Nov. 5, 2019

Improving mobility for life for all Albertans

During a golf game in 2002, Richard Whitnack tore the anterior cruciate ligament (ACL) in his right knee. He had surgery to repair the injury, and was fine until 2015 when he began experiencing pain in the same knee. An X-ray revealed advanced osteoarthritis.

“The worst part of arthritis is the pain,” says Whitnack, who recently had knee replacement surgery.  “I was taking pain medication twice a day and at night so I could sleep. I couldn’t walk very far, or do work around the house or garden.”

Although he’s not yet able to work in the garden, Whitnack’s mobility has improved significantly since his surgery. “The pain is a lot better now and walking is much easier,” he says. “Sometimes I even forget to use my cane.”

Long-term studies yield important information

Physicians know that ACL tears like Whitnack’s put patients at risk for developing arthritis. In fact, a 2007 study out of Lund University in Sweden showed the chance of developing arthritis within a decade of ACL reconstruction is greater than 50 per cent. 

Drs. Carolyn Emery, MSc’99, PhD, and Janet Ronsky, PhD’95, researchers with the McCaig Institute for Bone and Joint Health, are using medical imaging technology to watch for the onset of osteoarthritis (OA) in study participants over a 15-year period. If they can determine how, why and when OA starts developing, perhaps interventions can be devised to halt the development or progression of the disease.

This is one of many examples of how long-term studies could change the course of bone and joint diseases. 

Richard Whitnack

Richard Whitnack

 “I’d like to see researchers discover ways to slow down or stop the progression of arthritis,” says Whitnack. “So, I will absolutely participate in the Mobility for Life Project. It’s important to me to help future generations so they don’t have to live with the pain that I did.”

The Mobility for Life Project

Because bone and joint diseases take years to develop, it’s important for researchers to study people over a long period of time. Recognizing this, the McCaig Institute is launching an exciting new initiative: the Mobility for Life Project. 

“We’ll be asking thousands of Albertans — both with and without bone and joint conditions — to participate in a number of long-term research studies,” says McCaig Institute director Dr. Steven Boyd, MSc’97, PhD’01. The Mobility for Life Project will encompass studies already happening in the institute as well as new initiatives. 

“The information collected will form one of the world’s most comprehensive musculoskeletal health databases, helping researchers identify early indicators of disease, improve diagnosis and target effective treatment.”

The McCaig Institute has committed $1 million to get the project started. Future funds will come from research grants as well as private and corporate philanthropy.

10,000 by 2025

Researchers hope to recruit 10,000 study participants by 2025. Once enrolled in the project, volunteers will complete a detailed questionnaire on lifestyle factors, nutritional information and medical history. Participants will undergo baseline tests and measurements, such as blood and urine collection and various imaging scans. Participants will be re-assessed several times over 20 years.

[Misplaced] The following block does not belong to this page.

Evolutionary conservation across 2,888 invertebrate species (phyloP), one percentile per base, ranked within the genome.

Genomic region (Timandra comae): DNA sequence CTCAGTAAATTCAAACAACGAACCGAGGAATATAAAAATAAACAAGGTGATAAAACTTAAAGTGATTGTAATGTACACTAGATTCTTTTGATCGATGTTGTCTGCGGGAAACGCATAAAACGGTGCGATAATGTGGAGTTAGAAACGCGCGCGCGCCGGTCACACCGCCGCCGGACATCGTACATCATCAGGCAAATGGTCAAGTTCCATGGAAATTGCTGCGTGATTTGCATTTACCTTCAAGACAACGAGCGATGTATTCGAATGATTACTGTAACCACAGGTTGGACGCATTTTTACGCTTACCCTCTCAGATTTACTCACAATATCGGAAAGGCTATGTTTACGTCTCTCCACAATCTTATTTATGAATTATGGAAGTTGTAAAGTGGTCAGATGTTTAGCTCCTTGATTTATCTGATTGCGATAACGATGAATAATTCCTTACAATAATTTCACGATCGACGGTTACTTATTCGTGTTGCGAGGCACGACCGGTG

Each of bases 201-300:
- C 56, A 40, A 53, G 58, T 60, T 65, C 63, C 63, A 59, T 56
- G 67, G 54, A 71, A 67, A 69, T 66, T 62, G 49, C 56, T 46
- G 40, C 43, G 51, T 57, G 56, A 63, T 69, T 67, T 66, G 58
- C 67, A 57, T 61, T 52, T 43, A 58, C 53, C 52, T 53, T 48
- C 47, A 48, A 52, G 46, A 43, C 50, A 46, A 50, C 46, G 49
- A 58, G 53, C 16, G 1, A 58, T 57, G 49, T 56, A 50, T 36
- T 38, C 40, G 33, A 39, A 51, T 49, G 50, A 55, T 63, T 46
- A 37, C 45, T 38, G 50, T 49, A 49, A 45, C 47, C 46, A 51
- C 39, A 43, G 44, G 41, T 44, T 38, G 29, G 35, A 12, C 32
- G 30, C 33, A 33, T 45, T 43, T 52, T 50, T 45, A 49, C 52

“Everyone who participates in the Mobility for Life Project is contributing to knowledge that will help researchers worldwide understand how and why bone and joint diseases develop and progress,” says Boyd. 

MoJo and the McCaig Institute

The McCaig Institute has a long history of basic scientists working with physicians and the health-care system to ensure research impacts patient care. With researchers and clinicians from the Cumming School of Medicine, the faculties of Kinesiology, Nursing, Veterinary Medicine, and the Schulich School of Engineering, the institute is renowned for its expertise in imaging, biomarkers and stem cells.

Much of the research data for the Mobility for Life Project will be collected in the McCaig Institute’s new Centre for Mobility and Joint Health (MoJo). The facility, located in the Health Research and Innovation Centre at the University of Calgary’s Foothills Campus, houses some of the world’s most advanced imaging, diagnostic and movement assessment technology.

“The Mobility for Life Project will shift the way we conduct research,” says Boyd. “The information collected will fuel research in our institute and beyond for years to come. It will bring together researchers from many different disciplines with the common goal of improving Mobility for Life for all Albertans.”

Join the Mobility for Life Project

To participate in the Mobility for Life Project, please visit mccaig.ucalgary.ca/mobilityforlife.

Dr. Janet Ronsky, PhD, is a professor in the Department of Mechanical and Manufacturing Engineering in the Schulich School of Engineering at the University of Calgary. She is a member of the Cumming School of Medicine’s (CSM) McCaig Institute for Bone and Joint Health. Dr. Carolyn Emery, PhD, holds joint appointments in the Faculty of Kinesiology and the departments of Paediatrics and Community Health Sciences, CSM, University of Calgary. She is chair of Pediatric Rehabilitation within the CSM’s Alberta Children’s Hospital Research Institute and a member of the CSM’s McCaig Institute for Bone and Joint Health, Hotchkiss Brain Institute, and O’Brien Institute for Public Health. She chairs The Sport Injury Prevention Research Centre in the Faculty of Kinesiology. Dr. Steven Boyd, PhD, is a professor at the CSM in the Department of Radiology at the University of Calgary, and holds a joint position at the Schulich School of Engineering and the Faculty of Kinesiology. He is the Bob and Nola Rintoul Chair in Bone and Joint Research and the McCaig Chair in Bone and Joint Health. He is also the director of the McCaig Institute for Bone and Joint Health.